can the moderators just KILL this thread. Janet has already looked up pending rules. All this does is fuel a fire.

Muleskick
Oct. 3, 2009, 12:23 AM
The jockeys at CT this week were told their tipperariers were no longer legal and they have to change to BETA approved vests within the week.

Janet
Oct. 3, 2009, 12:26 AM
The jockeys at CT this week were told their tipperariers were no longer legal and they have to change to BETA approved vests within the week.
Where? What country?

Do you really mean "jockeys"? Or are you talking about eventers?

Muleskick
Oct. 4, 2009, 12:05 AM
Yes real jockeys at Charlestown Race Track in Charlestown, WV. And yes I know you are talking about eventers, I just thought it was interesting that they are changing the rules as well.

AmandaandTuff
Oct. 4, 2009, 10:17 AM
I really do hope it's not true, I just bought a nice used Tipp. and I love it. I can't really afford to be spending money on a vest when I only go to an event maybe twice a year.

colormecrosscountry
Oct. 4, 2009, 10:26 AM
I have a tipp. as well. At the local tack shop I go to I overheard a conversation about how they might not meet legal standards because of the way they have strings running up the sides. The employee there said that people were loosening the strings and making the vests disfunctional. Granted, she could have been wrong. But it does make sense that the spaces between the padding are making the vest unsafe too.

I'd be really upset if this rule change came about. I love my vest! And it wasn't cheap either...

nature
Oct. 4, 2009, 11:46 AM
*BETA/EN 13158 Safety Standards for Riding Vests
Developed by the British Equestrian Trade Association, this standard is applicable in the United Kingdom but not in North America.
The BETA 2000 standard is divided into 3 performance levels:

Level 3 – Protectors providing a level of protection that is considered appropriate for normal horse riding, competitions and for working with horses. Protectors to this level should:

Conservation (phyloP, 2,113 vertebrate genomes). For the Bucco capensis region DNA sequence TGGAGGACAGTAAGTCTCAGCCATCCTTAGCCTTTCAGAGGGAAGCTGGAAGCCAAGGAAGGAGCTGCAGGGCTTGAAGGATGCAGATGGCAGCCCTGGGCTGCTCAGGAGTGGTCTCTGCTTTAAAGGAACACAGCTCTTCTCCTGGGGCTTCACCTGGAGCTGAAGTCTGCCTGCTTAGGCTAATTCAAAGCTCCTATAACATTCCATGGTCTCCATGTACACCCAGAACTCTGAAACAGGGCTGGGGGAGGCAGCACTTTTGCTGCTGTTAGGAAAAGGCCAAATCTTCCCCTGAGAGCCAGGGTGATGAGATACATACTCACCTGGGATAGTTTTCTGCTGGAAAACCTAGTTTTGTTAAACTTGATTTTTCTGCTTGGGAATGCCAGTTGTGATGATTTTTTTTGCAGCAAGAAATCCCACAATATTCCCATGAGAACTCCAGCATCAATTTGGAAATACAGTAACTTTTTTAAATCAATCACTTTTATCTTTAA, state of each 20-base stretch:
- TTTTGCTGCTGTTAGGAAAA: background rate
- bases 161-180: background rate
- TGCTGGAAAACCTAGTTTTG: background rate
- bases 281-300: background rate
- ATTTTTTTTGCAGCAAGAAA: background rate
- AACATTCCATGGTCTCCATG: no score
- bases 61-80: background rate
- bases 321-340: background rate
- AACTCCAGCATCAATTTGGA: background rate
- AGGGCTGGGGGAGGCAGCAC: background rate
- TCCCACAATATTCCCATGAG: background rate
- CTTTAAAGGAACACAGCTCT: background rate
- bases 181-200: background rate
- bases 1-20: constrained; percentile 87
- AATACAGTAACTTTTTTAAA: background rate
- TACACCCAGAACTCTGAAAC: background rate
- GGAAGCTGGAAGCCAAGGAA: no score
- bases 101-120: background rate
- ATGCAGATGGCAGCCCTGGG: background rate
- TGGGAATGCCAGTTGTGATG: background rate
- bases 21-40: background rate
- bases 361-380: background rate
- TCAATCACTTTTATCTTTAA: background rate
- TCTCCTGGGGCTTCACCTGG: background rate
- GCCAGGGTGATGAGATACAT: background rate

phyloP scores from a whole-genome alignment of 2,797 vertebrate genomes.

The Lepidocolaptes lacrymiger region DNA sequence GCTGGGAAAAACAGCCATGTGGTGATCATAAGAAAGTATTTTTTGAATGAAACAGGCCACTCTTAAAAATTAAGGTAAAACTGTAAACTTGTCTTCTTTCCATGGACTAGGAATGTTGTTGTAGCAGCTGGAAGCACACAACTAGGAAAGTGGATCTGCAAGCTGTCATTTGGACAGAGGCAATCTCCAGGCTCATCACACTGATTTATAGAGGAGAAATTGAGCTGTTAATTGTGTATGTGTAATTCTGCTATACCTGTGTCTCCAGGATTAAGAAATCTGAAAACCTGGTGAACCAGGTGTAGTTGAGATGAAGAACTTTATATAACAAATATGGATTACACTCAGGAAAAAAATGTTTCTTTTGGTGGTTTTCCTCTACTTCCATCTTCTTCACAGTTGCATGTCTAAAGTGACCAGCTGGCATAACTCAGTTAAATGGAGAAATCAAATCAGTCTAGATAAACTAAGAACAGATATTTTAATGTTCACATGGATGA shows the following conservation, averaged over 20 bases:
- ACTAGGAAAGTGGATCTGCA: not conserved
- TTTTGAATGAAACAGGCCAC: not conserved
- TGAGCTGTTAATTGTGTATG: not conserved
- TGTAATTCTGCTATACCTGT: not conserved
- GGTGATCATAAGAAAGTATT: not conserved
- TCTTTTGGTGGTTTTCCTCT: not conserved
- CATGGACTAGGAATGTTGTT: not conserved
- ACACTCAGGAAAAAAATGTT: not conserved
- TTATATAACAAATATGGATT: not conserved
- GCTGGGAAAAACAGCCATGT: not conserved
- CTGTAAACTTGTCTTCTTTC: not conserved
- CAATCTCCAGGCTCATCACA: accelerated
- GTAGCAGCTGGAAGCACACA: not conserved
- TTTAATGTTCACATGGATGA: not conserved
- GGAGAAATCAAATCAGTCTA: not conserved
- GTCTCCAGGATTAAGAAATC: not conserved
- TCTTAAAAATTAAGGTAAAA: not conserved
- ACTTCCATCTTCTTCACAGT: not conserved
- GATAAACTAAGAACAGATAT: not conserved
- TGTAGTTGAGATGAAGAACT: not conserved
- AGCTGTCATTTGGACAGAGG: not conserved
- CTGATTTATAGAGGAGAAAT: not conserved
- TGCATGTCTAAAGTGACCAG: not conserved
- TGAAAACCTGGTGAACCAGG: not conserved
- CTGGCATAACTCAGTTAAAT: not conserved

* Prevent minor bruising that would have produced stiffness and pain.
* Reduce significant soft tissue injuries to the level of bruising.
* Prevent a limited number of rib fractures.

Level 2 – Protectors providing a lower than normal level of protection that is only considered appropriate for use in low risk situations. These do not include riding on roads or other hard surfaces, riding over jumps, riding young or excitable horses, or riding while still inexperienced.

Level 1 – Protectors providing a lower level of protection that is only considered appropriate for liscensed jockeys. Level 1 provides significantly less protection than a Level 2 garment as it is designed to meet the weight requirements of jockeys while racing. It is not intended for general horse riding.

arnika
Oct. 4, 2009, 02:47 PM
So which one does the tipperary meet? 2 or 3?

Janet
Oct. 4, 2009, 03:42 PM
So which one does the tipperary meet? 2 or 3?
Depends which one. It SHOULD say on it.

ShowMeTheGlory
Oct. 6, 2009, 10:26 AM
NOT trying to start anything here-but why would you buy something that is so important to your safety, that was not ASTM approved? Fashion? I would not dream of buying one of those things. Seriously-can someone please explain this. :)

Eventer55
Oct. 6, 2009, 10:37 AM
From what I understand the Tipperary meets all the standards except that it has vented slats instead of being solid. In case you fall on a stick or something that can puncture you. Your still protected if the horse stseps on you or if you land hard.

The Tip. vest is extremely comfortable (at least for me) and it's not worth worrying about a stick poking me. I had a friend of mine who weighs in at 80 lbs have a 16.1 horse fall o n her and she only had minor problems, her father really felt it was the vest that saved her life.

mg
Oct. 6, 2009, 10:37 AM
NOT trying to start anything here-but why would you buy something that is so important to your safety, that was not ASTM approved? Fashion? I would not dream of buying one of those things. Seriously-can someone please explain this. :)

Because the rating process for vests is different from helmets. The reason the Tipp isn't approved isn't because it can't protect you from impact, it's because of the spaces between the foam which could potentially lead to a puncture injury. I'm still trying to figure out how that could happen though...falling on a perfectly placed stake, perhaps?

Meredith Clark
Oct. 6, 2009, 11:06 AM
Because the rating process for vests is different from helmets. The reason the Tipp isn't approved isn't because it can't protect you from impact, it's because of the spaces between the foam which could potentially lead to a puncture injury. I'm still trying to figure out how that could happen though...falling on a perfectly placed stake, perhaps?